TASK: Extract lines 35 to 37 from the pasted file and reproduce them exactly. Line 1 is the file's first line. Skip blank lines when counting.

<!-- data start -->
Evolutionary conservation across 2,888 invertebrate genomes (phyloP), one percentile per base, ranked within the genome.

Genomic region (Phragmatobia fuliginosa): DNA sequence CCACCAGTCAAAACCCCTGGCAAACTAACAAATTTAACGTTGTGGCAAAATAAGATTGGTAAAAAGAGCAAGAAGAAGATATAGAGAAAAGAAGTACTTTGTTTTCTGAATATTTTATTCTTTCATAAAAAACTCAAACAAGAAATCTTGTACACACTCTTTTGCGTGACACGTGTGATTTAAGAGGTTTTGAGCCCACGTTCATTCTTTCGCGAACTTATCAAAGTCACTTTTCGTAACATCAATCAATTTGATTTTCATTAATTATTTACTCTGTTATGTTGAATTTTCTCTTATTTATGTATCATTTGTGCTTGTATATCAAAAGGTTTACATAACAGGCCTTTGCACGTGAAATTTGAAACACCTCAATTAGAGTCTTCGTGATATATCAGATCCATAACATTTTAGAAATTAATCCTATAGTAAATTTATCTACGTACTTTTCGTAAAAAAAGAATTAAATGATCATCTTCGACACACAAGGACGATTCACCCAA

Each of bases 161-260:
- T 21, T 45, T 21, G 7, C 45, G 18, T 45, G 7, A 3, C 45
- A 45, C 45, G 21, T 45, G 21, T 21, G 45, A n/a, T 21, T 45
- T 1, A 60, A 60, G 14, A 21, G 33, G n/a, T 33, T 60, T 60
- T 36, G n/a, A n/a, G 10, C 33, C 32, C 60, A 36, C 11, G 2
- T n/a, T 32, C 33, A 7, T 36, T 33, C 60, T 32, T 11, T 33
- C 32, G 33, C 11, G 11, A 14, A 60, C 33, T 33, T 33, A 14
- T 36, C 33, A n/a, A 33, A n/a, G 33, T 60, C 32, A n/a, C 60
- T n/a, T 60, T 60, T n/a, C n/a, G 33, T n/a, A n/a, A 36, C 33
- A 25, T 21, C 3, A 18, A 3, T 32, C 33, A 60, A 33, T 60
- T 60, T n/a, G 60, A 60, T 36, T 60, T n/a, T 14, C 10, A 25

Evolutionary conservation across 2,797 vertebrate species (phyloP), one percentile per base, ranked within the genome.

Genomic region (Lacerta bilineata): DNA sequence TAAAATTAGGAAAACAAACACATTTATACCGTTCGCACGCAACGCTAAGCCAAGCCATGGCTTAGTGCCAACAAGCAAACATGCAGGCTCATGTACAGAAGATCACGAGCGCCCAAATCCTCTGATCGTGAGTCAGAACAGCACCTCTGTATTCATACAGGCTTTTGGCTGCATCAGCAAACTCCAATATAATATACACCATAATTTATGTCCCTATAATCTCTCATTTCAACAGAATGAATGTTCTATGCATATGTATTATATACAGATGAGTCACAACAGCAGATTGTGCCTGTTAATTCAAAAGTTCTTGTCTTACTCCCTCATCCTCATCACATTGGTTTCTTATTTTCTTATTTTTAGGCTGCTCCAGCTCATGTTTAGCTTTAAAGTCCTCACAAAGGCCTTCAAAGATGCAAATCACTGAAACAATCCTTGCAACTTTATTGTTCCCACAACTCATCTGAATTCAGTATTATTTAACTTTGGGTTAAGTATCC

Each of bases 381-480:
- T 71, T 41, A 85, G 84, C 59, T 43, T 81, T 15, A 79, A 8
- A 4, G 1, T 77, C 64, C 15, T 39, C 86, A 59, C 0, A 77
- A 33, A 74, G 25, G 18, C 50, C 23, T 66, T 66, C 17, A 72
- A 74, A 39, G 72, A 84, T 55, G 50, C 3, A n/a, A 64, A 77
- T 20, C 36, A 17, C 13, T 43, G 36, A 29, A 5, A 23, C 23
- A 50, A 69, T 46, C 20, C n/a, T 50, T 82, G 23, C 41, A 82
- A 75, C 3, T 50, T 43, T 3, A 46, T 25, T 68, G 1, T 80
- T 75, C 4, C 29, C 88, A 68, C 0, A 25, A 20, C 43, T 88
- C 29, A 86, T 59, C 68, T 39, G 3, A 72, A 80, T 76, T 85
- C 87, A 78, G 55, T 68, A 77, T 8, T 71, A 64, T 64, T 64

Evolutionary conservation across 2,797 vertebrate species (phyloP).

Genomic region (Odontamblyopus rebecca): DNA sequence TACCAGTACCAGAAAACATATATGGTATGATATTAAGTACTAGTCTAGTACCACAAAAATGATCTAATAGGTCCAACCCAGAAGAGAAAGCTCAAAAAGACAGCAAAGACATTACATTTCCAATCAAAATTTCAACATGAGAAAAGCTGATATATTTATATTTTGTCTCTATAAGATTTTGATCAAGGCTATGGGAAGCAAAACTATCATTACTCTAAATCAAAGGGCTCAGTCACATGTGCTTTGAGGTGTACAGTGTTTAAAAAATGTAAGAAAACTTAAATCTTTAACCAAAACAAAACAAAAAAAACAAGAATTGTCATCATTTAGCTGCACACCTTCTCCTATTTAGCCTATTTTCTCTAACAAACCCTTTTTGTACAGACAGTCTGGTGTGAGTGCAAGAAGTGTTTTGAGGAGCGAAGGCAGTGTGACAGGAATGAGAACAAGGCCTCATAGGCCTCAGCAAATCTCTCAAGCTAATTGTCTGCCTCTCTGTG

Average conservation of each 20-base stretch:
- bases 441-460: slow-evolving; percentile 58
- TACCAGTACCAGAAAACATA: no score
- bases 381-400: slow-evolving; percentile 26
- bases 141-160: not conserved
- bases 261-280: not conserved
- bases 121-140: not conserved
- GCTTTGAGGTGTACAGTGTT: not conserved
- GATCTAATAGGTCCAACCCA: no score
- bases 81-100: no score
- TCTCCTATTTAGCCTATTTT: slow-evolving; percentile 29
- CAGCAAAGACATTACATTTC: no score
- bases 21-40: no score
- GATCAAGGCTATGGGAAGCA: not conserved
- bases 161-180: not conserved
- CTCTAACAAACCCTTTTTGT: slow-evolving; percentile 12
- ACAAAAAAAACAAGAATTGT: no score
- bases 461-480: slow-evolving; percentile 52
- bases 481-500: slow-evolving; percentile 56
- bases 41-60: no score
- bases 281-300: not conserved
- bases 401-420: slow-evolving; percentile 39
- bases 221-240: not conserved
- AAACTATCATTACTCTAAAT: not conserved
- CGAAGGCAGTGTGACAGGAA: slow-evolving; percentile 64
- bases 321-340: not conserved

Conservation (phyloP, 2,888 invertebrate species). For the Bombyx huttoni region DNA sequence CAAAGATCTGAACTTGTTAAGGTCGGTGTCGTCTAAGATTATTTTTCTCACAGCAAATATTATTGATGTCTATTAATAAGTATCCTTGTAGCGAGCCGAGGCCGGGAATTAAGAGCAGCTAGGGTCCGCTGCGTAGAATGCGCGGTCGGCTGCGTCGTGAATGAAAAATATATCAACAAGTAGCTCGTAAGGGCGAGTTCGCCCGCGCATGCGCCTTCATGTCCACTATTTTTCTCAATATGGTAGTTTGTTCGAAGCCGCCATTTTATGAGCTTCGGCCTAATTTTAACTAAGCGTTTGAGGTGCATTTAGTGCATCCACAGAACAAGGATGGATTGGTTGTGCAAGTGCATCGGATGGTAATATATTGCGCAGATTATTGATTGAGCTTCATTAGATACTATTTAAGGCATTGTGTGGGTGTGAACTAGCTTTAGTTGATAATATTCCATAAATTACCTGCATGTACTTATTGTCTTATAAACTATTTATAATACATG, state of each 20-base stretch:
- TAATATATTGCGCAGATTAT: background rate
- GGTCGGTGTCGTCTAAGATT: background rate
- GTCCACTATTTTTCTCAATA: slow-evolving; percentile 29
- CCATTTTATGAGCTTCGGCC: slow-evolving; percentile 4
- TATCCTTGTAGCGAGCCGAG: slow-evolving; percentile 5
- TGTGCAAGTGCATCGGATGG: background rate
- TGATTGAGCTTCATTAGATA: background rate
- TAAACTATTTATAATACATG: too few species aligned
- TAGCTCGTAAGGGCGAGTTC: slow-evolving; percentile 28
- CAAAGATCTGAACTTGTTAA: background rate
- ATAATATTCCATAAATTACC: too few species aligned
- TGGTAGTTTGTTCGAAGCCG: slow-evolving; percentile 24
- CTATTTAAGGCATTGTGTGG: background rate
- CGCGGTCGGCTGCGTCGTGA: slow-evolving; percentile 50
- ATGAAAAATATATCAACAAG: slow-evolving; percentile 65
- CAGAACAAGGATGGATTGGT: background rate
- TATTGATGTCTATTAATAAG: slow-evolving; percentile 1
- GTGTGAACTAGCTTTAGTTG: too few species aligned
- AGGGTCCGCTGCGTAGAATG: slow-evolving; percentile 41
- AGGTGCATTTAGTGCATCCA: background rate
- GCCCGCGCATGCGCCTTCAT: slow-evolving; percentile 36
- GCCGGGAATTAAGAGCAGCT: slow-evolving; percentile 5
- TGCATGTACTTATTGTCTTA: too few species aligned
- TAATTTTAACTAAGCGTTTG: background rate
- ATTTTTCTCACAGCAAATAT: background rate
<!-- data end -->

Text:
- bases 121-140: not conserved
- GCTTTGAGGTGTACAGTGTT: not conserved
- GATCTAATAGGTCCAACCCA: no score